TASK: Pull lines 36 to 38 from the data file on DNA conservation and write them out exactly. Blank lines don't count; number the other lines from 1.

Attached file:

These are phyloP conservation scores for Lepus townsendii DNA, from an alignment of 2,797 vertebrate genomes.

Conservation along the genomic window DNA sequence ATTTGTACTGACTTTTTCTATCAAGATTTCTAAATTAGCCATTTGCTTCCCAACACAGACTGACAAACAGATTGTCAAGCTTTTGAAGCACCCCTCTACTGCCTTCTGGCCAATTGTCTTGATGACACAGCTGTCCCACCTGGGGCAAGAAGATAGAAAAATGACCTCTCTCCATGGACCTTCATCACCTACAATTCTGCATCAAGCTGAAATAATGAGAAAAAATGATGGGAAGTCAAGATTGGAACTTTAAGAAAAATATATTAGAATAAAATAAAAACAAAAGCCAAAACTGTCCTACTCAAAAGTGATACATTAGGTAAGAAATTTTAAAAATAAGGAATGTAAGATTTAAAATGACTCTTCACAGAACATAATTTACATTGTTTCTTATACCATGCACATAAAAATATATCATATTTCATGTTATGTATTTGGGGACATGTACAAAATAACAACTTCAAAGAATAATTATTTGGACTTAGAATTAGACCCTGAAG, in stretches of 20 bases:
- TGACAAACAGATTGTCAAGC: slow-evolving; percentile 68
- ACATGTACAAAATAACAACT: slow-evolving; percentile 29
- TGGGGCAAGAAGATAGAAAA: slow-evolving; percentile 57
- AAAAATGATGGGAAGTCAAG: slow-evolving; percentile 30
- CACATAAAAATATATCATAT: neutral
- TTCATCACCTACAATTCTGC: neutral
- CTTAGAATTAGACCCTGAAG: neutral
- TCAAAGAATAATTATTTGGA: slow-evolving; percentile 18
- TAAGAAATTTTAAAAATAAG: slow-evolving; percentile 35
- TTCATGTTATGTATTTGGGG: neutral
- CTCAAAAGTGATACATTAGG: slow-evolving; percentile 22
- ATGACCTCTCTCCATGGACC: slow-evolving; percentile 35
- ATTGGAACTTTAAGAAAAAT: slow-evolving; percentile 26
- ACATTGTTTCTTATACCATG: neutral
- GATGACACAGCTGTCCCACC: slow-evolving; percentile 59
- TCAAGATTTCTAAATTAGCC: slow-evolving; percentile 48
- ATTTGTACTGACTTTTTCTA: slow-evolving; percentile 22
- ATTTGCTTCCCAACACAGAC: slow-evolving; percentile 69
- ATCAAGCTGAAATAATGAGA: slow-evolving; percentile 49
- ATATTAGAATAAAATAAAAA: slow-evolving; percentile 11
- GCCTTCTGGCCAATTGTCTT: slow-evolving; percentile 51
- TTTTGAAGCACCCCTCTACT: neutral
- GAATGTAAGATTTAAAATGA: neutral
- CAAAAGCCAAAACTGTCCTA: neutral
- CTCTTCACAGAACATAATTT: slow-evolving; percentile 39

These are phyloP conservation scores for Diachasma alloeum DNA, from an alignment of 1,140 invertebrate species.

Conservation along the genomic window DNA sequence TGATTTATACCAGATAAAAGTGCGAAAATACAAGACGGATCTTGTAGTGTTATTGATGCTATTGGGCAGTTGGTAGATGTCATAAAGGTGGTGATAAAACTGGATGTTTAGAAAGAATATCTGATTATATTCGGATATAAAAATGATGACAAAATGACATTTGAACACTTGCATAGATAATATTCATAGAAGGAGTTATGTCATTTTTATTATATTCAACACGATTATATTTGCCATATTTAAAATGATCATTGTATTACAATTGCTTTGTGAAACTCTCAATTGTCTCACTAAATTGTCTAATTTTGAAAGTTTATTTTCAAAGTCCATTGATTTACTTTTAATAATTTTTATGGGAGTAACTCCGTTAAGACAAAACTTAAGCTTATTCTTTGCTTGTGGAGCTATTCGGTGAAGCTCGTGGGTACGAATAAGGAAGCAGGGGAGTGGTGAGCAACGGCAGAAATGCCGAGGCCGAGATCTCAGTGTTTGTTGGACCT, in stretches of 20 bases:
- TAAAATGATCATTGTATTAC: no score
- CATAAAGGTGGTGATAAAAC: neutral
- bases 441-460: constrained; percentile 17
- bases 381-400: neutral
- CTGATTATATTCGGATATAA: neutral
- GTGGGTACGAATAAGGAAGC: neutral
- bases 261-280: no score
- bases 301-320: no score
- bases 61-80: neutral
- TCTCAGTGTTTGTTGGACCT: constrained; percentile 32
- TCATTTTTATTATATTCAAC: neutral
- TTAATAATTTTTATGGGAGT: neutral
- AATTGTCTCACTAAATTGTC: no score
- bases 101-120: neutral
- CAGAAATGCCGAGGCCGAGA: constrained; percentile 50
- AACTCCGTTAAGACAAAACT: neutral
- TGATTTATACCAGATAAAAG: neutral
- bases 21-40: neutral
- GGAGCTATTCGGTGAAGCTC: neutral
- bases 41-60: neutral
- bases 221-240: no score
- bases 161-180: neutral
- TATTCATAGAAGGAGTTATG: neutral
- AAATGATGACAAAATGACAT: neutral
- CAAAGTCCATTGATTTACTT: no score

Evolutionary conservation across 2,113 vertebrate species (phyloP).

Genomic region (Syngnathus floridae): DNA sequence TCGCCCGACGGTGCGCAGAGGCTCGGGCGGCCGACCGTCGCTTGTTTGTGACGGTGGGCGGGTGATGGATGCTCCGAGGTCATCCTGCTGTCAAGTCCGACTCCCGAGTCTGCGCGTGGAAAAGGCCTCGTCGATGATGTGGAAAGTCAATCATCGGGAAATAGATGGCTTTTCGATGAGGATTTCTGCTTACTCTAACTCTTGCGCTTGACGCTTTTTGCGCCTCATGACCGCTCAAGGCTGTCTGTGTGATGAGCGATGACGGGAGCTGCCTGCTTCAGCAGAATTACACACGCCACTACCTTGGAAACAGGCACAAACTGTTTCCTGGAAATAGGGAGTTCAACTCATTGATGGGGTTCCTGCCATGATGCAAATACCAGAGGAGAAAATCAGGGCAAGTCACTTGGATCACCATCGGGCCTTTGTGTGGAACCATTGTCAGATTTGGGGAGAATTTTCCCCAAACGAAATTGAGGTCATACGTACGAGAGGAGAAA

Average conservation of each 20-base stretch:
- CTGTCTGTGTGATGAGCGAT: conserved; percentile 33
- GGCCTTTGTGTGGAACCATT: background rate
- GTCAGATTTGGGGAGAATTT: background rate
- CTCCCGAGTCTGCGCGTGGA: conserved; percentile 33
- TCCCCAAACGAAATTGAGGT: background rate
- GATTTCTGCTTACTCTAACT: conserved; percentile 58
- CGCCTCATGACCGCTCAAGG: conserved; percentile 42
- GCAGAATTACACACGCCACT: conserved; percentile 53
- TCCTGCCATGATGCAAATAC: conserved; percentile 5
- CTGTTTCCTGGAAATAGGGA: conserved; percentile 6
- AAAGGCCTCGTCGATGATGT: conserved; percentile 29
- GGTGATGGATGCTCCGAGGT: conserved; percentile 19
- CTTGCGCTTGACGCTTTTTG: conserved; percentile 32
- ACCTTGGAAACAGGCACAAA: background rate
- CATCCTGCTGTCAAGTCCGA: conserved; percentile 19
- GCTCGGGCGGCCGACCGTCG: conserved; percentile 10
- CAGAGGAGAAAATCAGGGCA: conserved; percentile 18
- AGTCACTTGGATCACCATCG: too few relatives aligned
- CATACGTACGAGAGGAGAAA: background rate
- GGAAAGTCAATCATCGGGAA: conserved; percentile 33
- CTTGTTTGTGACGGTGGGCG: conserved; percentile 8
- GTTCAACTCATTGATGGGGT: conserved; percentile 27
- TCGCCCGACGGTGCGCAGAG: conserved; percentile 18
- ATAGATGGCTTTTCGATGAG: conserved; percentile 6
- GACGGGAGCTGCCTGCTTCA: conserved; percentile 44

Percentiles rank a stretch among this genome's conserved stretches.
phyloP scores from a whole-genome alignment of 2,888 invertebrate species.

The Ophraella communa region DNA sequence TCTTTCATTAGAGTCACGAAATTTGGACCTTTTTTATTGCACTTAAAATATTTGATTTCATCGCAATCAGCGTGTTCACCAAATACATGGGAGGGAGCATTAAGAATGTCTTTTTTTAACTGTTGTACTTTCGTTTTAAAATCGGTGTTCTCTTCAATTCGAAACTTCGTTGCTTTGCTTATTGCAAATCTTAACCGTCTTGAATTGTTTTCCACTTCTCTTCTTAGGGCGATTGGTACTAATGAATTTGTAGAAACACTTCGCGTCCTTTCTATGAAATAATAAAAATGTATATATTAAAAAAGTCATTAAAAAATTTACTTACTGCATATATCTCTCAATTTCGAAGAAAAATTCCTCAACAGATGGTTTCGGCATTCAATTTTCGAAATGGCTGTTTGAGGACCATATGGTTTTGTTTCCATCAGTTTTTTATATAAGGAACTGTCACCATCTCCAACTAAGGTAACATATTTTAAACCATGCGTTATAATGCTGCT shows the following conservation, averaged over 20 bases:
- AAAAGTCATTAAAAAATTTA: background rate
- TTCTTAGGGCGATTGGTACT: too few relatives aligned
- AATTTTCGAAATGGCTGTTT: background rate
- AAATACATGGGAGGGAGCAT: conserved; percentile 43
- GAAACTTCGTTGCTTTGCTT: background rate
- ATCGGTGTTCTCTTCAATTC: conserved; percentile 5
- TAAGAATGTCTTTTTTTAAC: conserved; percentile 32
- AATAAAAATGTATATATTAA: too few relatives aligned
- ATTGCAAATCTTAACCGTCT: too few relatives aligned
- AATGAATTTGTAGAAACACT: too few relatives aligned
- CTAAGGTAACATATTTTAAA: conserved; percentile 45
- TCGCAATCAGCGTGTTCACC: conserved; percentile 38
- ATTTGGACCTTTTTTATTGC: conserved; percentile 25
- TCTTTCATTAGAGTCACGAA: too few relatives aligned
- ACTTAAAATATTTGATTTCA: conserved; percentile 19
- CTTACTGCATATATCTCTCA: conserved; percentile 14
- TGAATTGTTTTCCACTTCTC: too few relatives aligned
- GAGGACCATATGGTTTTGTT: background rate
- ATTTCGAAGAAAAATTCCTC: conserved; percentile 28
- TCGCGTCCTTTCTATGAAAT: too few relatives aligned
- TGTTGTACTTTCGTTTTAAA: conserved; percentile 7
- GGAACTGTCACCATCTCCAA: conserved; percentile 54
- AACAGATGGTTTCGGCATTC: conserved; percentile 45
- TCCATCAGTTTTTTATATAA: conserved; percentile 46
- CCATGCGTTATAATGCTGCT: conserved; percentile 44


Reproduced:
- bases 261-280: no score
- bases 301-320: no score
- bases 61-80: neutral